Someone sure wanted people to know that he was thankful for Togolese President Faure Gnassingbé generosity. This week, a giant billboard was raised in Lomé, Togo that praised the president's action in favor of providing lunch for school children. The billboard seen below reads in french :” Thanks Daddy Faure for the children's school lunch“. Togolese citizens were taken aback by the message and its exuberance. They took to twitter to poke fun at the Billboard and create the hashtag #merciPapaFaure (Thank you Daddy Faure).
— Kelly Adediha (@KellyGeek) September 11, 2014
OK, how about some fun with the hashtag #mercipapaFaure ?
The photo above has been shared widely on twitter. Adzima provides some background on the state of the affair for the Togolese children at school.
The political situation is tense again in Madagascar after ex-president in exile Marc Ravalomanana's return to the country. The conditions under which he came back and the subsequent house arrest and deportation to the North of the country are strongly debated on most malagasy media outlets. Heninkaja Rakotomanantsoa, managing editor of a TV channel in Antananarivo, posted in Malagasy on his facebook profile that all press editors received a warning memo from the government about fact-checking any news pertaining to the return of Marc Ravalomanana :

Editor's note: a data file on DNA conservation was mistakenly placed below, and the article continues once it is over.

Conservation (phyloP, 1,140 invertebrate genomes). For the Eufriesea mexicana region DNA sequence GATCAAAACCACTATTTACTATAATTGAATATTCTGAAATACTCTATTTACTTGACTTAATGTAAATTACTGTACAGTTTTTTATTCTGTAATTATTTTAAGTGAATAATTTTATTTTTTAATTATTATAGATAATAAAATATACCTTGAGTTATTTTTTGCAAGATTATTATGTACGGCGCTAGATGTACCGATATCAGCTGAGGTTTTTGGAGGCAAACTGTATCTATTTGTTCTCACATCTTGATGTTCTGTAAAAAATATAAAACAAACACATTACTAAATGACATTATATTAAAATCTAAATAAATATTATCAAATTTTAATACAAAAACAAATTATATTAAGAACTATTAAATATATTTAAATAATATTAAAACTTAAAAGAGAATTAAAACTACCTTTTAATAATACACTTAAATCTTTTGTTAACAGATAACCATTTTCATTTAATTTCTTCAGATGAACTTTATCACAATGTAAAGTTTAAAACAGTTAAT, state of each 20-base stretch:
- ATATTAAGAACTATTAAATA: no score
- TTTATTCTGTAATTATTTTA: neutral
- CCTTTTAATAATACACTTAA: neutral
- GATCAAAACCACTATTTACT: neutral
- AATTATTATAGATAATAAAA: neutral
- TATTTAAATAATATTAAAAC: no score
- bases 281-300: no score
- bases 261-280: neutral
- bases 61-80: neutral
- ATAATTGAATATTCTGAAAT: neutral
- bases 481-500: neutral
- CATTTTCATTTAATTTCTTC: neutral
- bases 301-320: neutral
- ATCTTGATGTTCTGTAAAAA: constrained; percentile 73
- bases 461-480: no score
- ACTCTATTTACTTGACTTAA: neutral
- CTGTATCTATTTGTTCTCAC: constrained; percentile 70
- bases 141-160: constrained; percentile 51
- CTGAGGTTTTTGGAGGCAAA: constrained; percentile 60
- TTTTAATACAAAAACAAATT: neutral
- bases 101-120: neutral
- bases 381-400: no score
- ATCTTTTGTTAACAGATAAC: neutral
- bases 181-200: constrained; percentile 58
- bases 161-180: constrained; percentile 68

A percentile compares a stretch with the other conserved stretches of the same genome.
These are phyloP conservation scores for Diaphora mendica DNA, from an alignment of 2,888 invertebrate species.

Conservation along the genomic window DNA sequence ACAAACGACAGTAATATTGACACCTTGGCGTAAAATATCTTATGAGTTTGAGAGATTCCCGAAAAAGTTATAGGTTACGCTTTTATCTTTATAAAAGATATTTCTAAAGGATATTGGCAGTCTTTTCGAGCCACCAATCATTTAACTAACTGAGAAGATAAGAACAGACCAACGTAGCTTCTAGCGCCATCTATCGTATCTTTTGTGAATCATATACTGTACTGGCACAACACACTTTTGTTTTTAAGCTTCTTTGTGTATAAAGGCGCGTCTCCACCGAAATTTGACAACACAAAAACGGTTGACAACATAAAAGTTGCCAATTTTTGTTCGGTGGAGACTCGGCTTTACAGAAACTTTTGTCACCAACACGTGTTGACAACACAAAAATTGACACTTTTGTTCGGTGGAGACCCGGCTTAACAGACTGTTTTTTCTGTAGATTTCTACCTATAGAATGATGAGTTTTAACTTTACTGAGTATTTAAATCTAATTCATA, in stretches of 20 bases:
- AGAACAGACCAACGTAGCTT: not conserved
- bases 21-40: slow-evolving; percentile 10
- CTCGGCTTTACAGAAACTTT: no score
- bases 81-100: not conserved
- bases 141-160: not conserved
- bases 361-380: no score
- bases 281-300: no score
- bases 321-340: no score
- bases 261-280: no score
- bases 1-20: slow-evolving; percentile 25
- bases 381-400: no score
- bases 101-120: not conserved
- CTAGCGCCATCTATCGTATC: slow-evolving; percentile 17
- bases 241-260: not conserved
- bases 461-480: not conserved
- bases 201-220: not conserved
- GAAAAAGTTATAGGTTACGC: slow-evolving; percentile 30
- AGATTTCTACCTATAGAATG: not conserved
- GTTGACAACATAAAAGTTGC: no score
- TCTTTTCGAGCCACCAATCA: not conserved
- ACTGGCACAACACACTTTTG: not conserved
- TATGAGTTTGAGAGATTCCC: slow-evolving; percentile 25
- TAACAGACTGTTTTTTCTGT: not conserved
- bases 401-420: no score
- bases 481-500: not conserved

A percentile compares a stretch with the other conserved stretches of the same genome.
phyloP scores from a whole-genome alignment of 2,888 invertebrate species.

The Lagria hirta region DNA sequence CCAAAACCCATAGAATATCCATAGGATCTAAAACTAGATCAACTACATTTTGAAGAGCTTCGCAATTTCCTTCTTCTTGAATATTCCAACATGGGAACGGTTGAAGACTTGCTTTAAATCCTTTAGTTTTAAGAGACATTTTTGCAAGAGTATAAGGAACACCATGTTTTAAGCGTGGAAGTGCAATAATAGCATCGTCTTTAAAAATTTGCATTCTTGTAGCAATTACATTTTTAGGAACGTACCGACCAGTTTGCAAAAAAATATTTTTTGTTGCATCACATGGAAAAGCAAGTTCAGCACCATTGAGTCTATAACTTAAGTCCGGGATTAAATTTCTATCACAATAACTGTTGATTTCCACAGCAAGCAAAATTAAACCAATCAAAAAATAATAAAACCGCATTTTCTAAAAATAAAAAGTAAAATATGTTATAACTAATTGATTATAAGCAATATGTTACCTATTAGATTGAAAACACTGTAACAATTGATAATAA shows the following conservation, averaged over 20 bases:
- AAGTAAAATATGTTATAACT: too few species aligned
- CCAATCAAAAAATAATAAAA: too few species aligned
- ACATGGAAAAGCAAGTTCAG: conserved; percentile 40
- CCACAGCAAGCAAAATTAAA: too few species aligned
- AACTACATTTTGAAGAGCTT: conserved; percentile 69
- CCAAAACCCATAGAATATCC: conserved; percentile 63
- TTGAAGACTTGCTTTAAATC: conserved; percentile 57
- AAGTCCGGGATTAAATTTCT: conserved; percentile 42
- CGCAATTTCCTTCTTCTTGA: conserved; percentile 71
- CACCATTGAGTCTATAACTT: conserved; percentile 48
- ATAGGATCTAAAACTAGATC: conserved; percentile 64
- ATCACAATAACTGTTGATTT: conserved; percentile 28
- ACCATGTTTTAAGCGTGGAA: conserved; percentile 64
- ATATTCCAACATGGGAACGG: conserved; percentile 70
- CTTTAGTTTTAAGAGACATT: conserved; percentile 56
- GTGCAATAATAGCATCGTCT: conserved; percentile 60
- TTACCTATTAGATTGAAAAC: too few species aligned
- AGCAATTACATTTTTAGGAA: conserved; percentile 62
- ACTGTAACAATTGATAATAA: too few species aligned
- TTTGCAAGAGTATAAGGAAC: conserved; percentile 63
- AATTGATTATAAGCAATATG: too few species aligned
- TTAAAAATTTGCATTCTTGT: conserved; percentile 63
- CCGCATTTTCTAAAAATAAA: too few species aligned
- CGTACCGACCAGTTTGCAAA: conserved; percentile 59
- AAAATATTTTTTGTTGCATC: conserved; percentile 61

Nahazo fampîtandremana ny Onjam-peo sy ny Fahitalavitra rehetra, sao hono mitarika any amin'ny fanakorontanana saim-bahoaka ny fampahalalam-baovao diso, na tsy voamarina.
All media outlets in Madagascar (TV and radio) received a warning that they will be held responsible of threats to national security if they are caught spreading false information or rumors (since Ravalomananana's return).
Iranians held several protest rallies in different cities including Tehran,Tabriz and Mehabad to support Kobane‘s people on Tuesday.Fighting continues to rage in the Syria-Turkey border town of Kobane
— Negar Mortazavi (@NegarMortazavi) October 7, 2014
Iranian judiciary has set a one-month deadline for Hassan Rohani's government to block or to control messaging applications Viber, WhatsApp and TangoMe.
— Sobhan Hassanvand (@Hassanvand) September 20, 2014
As the Trinidad and Tobago government, in anticipation of national elections next year, serves up a massive budget, two political bloggers take the country's leaders to task.
Afra Raymond, whose blog keeps a close eye on politics, corruption and transparency, provided some disturbing financial context: